Clue 3: Be unique. Serve unique customers or unique areas and markets; don’t be afraid to pick a niche. It’s okay if the business has natural constraints. Like a neighborhood bar, these businesses can be more than enough for what you need, even though they’ll never be the next Instagram.
Clue 4: Be reliable and trustworthy. Only reliable and trustworthy companies survive. You might fake something over the short term, but long-term you will be discovered as a fraud and disappear, even if it’s a slow death.
Clue 5: Be customer-centric. Focus on what the customer needs and not on what you need. Knowing what the customer wants and needs (even if they don’t know themselves) will ensure long-term success.
Clue 6: Simplify. Complicated business models rarely last.
Clue 7: Be an artist. Business models can be copied, art can be copied, but character is timeless. Be the artist. Always, as David Foster Wallace says, “Make Great Art”.
Clue 8: Love what you do. It takes time to build something, and you must believe in what you do every day. “You’ve got to find what you love” (thanks Mr. Jobs).
Clue 9: Focus. Pick one thing and stick to it. You will become the best and brightest of that industry and your chances of success will expand greatly.
Clue 10: Let go. You can’t predict the future with 100% accuracy. These companies did not know they would be the most successful companies when they started, and they can’t predict where they’ll be in another 100 years. Focus on the right things and let the success happen. Don’t ignore the obvious threats or valuable tools (like technology).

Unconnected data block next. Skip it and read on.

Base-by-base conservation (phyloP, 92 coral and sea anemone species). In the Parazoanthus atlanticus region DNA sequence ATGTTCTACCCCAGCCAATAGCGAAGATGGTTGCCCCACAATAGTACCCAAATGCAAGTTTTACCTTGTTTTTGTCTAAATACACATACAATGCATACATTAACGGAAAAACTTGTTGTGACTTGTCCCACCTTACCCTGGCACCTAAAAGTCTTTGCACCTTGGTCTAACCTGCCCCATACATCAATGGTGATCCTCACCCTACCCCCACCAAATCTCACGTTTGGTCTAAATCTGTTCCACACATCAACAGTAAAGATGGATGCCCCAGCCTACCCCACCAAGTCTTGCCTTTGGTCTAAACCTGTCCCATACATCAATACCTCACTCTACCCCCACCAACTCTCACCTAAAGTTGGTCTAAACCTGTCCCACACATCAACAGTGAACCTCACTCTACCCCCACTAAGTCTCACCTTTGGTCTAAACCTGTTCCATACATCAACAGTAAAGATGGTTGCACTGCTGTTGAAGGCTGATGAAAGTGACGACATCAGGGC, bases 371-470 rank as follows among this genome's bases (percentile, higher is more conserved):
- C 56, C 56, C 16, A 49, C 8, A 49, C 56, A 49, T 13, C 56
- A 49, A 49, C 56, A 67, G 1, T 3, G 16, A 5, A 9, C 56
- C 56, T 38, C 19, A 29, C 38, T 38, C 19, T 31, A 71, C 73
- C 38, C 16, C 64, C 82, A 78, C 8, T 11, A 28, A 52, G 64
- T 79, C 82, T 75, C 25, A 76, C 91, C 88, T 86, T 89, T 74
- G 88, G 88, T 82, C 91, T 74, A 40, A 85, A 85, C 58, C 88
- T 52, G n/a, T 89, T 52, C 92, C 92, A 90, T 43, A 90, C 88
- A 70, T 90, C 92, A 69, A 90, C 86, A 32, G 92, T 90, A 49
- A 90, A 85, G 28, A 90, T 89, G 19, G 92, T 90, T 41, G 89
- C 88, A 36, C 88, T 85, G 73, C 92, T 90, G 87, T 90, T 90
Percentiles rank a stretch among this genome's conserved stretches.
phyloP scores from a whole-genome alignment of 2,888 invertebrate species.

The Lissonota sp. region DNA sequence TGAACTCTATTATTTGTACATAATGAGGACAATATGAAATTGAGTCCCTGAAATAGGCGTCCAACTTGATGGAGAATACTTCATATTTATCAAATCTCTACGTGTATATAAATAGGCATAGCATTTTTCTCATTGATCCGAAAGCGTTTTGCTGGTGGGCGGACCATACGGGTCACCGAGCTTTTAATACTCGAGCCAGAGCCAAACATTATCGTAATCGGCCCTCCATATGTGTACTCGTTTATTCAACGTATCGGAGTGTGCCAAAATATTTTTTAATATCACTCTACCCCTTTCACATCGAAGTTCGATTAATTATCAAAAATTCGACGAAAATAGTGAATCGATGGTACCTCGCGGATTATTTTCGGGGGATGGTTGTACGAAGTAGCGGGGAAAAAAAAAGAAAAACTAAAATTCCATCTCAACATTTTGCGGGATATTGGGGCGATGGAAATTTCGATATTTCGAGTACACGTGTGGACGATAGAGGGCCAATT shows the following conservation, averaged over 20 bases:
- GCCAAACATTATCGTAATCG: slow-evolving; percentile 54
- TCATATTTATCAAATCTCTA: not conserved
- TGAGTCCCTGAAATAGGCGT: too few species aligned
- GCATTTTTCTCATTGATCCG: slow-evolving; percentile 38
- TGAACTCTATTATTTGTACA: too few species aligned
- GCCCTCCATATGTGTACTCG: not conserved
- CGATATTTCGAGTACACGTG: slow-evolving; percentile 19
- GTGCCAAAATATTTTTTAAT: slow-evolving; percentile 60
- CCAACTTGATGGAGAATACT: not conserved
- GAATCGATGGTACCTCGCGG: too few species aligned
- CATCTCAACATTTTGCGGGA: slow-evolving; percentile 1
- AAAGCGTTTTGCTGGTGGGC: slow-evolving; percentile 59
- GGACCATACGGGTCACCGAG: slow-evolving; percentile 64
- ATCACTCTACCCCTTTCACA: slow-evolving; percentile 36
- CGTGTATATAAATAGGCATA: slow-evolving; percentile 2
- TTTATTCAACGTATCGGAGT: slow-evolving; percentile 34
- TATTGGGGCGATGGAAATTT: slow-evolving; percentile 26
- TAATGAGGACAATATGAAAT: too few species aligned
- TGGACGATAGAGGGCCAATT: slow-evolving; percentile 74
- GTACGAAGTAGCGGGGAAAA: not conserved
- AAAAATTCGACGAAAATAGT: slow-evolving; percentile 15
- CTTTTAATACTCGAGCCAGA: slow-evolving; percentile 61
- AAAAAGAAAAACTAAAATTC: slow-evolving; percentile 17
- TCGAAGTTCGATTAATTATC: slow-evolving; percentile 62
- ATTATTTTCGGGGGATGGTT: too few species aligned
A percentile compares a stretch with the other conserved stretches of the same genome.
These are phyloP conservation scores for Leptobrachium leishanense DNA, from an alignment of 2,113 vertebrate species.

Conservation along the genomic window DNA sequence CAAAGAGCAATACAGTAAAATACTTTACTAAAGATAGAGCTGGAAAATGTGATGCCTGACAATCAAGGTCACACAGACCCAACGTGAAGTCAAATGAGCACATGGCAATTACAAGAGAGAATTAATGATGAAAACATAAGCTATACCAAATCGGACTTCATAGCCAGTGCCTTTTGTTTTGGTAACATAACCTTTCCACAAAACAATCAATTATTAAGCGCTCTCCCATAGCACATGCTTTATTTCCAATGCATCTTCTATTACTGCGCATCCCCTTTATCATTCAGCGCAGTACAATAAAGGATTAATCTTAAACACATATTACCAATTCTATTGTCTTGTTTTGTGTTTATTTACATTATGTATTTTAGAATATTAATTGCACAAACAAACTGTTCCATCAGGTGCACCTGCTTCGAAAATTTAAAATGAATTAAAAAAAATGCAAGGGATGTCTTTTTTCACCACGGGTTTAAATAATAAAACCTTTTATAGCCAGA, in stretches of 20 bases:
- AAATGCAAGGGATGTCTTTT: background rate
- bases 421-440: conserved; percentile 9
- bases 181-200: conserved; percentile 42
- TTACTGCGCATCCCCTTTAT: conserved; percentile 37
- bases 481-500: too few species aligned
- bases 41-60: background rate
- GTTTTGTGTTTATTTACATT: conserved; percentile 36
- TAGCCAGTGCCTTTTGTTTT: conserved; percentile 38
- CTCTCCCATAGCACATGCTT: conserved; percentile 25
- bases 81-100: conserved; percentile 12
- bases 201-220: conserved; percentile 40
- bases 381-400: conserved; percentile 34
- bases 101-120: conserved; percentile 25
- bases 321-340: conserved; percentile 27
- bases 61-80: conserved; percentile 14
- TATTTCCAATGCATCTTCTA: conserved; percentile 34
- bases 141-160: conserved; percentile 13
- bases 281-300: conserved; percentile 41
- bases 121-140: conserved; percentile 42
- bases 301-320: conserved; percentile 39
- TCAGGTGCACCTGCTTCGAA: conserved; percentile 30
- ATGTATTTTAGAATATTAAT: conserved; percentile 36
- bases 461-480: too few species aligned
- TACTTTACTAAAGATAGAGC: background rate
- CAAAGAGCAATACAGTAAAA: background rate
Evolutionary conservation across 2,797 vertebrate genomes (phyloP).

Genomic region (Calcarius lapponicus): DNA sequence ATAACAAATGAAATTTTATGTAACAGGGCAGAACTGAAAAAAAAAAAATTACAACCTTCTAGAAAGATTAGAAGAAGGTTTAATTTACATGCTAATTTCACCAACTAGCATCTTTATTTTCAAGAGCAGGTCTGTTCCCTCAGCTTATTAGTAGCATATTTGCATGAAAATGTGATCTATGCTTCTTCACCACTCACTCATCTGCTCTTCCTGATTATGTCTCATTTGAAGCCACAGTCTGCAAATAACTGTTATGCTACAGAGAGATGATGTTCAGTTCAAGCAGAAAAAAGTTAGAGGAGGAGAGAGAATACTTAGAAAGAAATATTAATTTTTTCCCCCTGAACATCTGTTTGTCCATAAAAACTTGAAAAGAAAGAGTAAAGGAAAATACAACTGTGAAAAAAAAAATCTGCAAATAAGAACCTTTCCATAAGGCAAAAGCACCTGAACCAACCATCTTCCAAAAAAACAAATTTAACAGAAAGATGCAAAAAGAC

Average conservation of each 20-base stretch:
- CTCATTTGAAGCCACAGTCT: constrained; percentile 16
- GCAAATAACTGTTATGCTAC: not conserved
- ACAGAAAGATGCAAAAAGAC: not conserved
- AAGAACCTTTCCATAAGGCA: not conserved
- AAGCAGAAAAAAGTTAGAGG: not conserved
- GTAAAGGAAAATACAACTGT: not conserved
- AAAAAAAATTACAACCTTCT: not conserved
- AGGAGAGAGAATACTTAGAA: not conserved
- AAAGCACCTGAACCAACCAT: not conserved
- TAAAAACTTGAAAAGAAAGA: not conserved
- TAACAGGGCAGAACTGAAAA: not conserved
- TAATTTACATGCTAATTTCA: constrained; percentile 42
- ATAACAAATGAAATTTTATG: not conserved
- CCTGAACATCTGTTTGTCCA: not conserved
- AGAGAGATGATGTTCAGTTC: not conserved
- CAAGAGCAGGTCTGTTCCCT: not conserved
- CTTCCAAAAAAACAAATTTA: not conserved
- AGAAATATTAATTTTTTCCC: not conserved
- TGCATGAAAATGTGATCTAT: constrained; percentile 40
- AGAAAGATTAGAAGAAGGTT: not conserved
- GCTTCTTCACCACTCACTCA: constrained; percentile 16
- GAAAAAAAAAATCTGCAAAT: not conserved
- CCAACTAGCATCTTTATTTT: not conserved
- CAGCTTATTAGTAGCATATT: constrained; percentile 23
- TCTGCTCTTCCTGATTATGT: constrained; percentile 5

Of the 2,691 companies in the list I compiled and analyzed, the top ten industries account for 1,176. The top ten segments are sake, hotels, breweries, confectioneries, restaurants, wine, food (all food except those food items listed separately), newspapers, banks and distilleries.
The earliest company still existing today is a hotel in Japan, founded in 705, the Keiunkan.
Some of the other oldest market segments include soy sauce, insurance, jewelry, construction, publishing, firearms, retailing, paper, tea, porcelain, watches, farms, bakeries, real estate and coffee.
Only 286 are in the United States, and of those, the oldest by year is a farm (1632) but most are insurance or newspapers. NOT SEXY but what does this tell us? We’ll always be worried about things that could happen to us. Security is as important to us as food and beer is pretty high on the list (Yuengling founded 1829 in Pottsville). We like to have fun. Fun, safety, sustenance, shelter. Sound familiar? The basic needs of people have been constant.